This is the story of a boy who loved Christmas so much that he grew up to make it more magical for the rest of us. That is, if you have ever had the good fortune to see his paintings – and if you haven’t, I’m here to make sure your luck changes. The artist’s name is Jack Sorenson. He grew up on the edge of Palo Duro canyon, a place so rare in its quality of light that Jack’s unique talents must have been uniquely nurtured.
Jack started drawing and sketching before he remembers doing it. His mother told him that when he was three, he would put the dog on the couch to draw him and then get terribly frustrated when his canine model would not hold a pose. By the time he reached first grade, he was so proficient at drawing anything he saw that his teacher called his mother to tell her she thought he was a prodigy. His mom had never heard the word and at first thought he must have been misbehaving. Once she understood, though, she said, “Oh, yes, he can draw anything.”
I talked to Jack for about 30 minutes a couple of weeks ago. He and I are a lot alike. We are both life-long Texans. We both live on the Texas border – he in Amarillo and me in Brownsville. We are both slow talkers because of our Texas drawls. Took us 30 minutes to have a 15-minute conversation. But when it comes to art we are on different planets. When he was being called a prodigy, my first-grade teacher was looking at a free-hand eagle I had drawn and said that it was not a bad likeness of a chihuahua. So that finished my art career right then. That eagle would never fly.
Jack, now age 62, says, “I’ve always been able to draw, sketch and paint anything I put my mind to. I didn’t just discover it one day. I’ve always had it. God blessed me with a gift and I try to honor that gift as best I can, in every painting.”
He started out sketching cowboys around his father’s western town, Six Gun City, on the rim of Palo Duro Canyon. But he soon found that cowboys didn’t much care for portraits of themselves, or even of their girlfriends. However, he learned that if he could capture the personality or beauty and power of their horses, they would always buy that portrait. So he drew pictures of horses and sold perhaps hundreds of them at $40 a piece.
This also taught him how to draw a horse with great accuracy and authenticity, which became one of his most praised attributes. Many say no one can paint a horse like Sorenson. No one alive, anyway. Jack’s father said first there was Frederic Remington, then there was Charles Russell, then Jack Sorenson.
Have you ever noticed that if a photograph is exceptional people say it looks like a painting and if a painting is exceptional they say it looks like a photograph? Some of Jack’s paintings look very much like photographs. I asked him if he ever painted from a photograph and he says, “No. A photograph will lie to you.”
He says that if you try to paint a horse from a photograph, your dimensions will be wrong. The head will be too big for the body, for instance. “A camera [as a means of painting], can’t get the truth of a horse, but a painting [live or from experienced memory] can,” he says.
“Each painting is a story in still form,” Jack says. Each canvas tells a story, a simple story. It is true. I enjoy reading the stories in his paintings. One shows a cowboy bathing in a river and he looks alarmed as he sees his horse, recently spooked, running off with the cowboy’s clothes flapping beneath the saddle. Tough to be stranded naked on the frontier like that. At least he had his hat and his boots.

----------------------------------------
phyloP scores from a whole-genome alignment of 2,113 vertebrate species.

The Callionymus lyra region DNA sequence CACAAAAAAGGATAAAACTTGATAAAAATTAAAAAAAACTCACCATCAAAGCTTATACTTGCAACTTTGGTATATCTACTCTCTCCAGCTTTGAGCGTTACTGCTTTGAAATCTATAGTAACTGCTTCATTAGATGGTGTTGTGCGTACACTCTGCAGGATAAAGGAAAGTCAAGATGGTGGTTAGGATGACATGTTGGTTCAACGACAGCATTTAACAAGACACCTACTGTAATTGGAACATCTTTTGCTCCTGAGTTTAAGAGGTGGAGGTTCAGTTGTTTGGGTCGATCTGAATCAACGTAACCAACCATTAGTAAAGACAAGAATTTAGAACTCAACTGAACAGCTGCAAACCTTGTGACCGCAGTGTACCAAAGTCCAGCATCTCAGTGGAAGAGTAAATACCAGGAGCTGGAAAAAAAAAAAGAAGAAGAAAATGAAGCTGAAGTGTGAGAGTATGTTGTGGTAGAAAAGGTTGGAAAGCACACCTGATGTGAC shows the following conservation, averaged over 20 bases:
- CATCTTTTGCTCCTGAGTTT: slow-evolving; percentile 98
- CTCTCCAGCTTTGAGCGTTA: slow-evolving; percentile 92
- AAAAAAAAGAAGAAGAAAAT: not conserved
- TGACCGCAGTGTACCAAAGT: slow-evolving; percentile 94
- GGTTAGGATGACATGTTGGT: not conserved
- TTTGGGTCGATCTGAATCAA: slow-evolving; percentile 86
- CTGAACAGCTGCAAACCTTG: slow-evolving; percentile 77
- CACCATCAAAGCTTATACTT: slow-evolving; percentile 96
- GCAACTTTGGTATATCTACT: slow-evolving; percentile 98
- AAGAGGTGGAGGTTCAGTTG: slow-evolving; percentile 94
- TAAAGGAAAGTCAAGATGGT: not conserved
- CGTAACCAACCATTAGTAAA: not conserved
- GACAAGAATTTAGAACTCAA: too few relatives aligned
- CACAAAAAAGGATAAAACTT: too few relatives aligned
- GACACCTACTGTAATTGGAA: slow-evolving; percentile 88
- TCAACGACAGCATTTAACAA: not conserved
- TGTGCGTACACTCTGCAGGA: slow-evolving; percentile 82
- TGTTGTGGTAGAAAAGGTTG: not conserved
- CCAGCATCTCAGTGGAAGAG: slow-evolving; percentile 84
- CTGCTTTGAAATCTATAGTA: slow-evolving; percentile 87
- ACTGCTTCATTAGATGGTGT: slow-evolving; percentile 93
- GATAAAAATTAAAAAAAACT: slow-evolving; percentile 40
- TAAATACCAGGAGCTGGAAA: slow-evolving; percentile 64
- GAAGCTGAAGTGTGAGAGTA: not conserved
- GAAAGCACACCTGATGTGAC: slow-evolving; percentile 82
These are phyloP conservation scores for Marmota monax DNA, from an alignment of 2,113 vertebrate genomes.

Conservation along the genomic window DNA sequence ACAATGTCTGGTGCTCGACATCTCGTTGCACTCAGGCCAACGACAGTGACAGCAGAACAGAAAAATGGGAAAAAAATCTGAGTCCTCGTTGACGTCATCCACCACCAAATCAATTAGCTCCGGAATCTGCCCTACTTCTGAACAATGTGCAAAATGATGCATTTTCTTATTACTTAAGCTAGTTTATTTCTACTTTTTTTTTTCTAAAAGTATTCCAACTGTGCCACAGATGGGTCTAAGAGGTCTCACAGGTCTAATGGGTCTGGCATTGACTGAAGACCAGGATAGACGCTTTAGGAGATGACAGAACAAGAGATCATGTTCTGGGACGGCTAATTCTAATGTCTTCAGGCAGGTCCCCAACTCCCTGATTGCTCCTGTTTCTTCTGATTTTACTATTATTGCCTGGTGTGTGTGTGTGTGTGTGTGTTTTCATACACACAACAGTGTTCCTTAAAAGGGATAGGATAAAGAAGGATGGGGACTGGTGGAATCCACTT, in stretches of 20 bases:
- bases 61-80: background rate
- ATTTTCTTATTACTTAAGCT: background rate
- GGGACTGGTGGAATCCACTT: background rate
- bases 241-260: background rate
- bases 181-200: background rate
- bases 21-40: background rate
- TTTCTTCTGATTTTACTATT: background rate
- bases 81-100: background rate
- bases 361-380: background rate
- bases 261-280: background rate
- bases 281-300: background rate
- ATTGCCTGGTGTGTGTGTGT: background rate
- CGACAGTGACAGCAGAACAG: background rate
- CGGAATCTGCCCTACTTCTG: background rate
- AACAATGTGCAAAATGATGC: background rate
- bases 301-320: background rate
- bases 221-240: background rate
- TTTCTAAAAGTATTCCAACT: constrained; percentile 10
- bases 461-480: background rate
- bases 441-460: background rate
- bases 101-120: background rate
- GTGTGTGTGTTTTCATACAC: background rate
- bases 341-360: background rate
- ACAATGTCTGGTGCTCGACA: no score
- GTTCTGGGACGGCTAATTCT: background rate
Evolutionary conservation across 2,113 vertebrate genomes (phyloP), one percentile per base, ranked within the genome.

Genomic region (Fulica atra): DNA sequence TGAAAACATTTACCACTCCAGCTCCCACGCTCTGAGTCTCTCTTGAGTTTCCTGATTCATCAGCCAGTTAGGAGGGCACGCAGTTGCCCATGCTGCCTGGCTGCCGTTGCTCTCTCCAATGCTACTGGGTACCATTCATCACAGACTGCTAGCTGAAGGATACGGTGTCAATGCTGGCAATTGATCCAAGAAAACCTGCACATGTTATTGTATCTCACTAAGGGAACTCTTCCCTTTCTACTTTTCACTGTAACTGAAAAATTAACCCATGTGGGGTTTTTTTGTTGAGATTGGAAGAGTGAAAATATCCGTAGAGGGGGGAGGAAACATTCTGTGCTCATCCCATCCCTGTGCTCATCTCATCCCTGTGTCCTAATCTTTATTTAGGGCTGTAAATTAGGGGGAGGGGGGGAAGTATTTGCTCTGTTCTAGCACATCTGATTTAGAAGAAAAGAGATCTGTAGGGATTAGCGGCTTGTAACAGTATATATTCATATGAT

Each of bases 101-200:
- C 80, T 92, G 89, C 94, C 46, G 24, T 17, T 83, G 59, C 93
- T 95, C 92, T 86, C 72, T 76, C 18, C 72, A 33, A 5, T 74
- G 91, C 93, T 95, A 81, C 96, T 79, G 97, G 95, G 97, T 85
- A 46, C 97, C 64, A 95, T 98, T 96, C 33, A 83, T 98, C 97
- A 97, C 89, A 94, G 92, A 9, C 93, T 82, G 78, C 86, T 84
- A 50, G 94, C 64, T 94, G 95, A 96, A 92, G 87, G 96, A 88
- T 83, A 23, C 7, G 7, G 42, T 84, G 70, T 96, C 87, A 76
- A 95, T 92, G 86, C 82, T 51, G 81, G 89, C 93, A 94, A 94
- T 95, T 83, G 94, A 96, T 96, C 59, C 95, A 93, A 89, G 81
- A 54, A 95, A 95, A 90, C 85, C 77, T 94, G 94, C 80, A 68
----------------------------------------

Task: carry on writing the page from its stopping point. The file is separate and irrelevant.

One of Jack’s Christmas paintings tells of a cowboy arriving home late, Christmas Eve perhaps. His daughter, about 6 years old, is running through the snow to greet her daddy. Behind her is a modest frame home warmed by a good fire. Behind her daddy’s back is a brown-haired doll that looks a good deal like his daughter. She’s gonna be so happy in just a minute.
Jack loves Christmas. He says no one loves Christmas as much as he does. When he was a boy, he says he always wanted to be the one to pick the Christmas tree. So his father would send him down into Palo Duro Canyon to select one. He’d cut a big one and drag it back to the house behind the horse, often through the snow. This scene would become a painting later in life. Another similar one is of a young boy balanced precariously on his saddle as he tries to get a Christmas star on top of a snow-covered pine tree. That one, too, was inspired by Jack’s childhood.
And then he added Santa to these scenes. Santa on horseback, Santa sledding down a snowdrift, Santa driving a stagecoach overflowing with toys. And these Santa paintings, about 70 of them, have become the centerpieces of Leanin’ Tree’s Christmas Cards – their best-selling line. Of course, Jack sells his original oil paintings in a fine gallery in Santa Fe, New Mexico – one of those places where if you have to ask the price, you can’t afford it.
When I first saw Jack’s Christmas paintings, I thought of him as a western Norman Rockwell. His cowboys are so splendidly defined against a harsh, winter background; his Santa had slightly cherubic cheeks but sat a horse with more seasoned agility than a city Santa could. I love being surrounded by Sorenson’s works over the holidays. His paintings make me think of simpler times when a doll in a blue dress, delivered on horseback, on a snowy Christmas Eve, could be the greatest gift in the world.
Jack knew early in life, when he was a teenager in fact, that his life would be lived as a painter. And at 62, he says he is still improving.
“I’m in exactly the right spot at exactly the right time, and I’m doing what God wants me to do,” he says. “You can’t ask for more than that.”
I certainly agree.
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Stories From Texas. UTRGV Digital Library, The University of Texas – Rio Grande Valley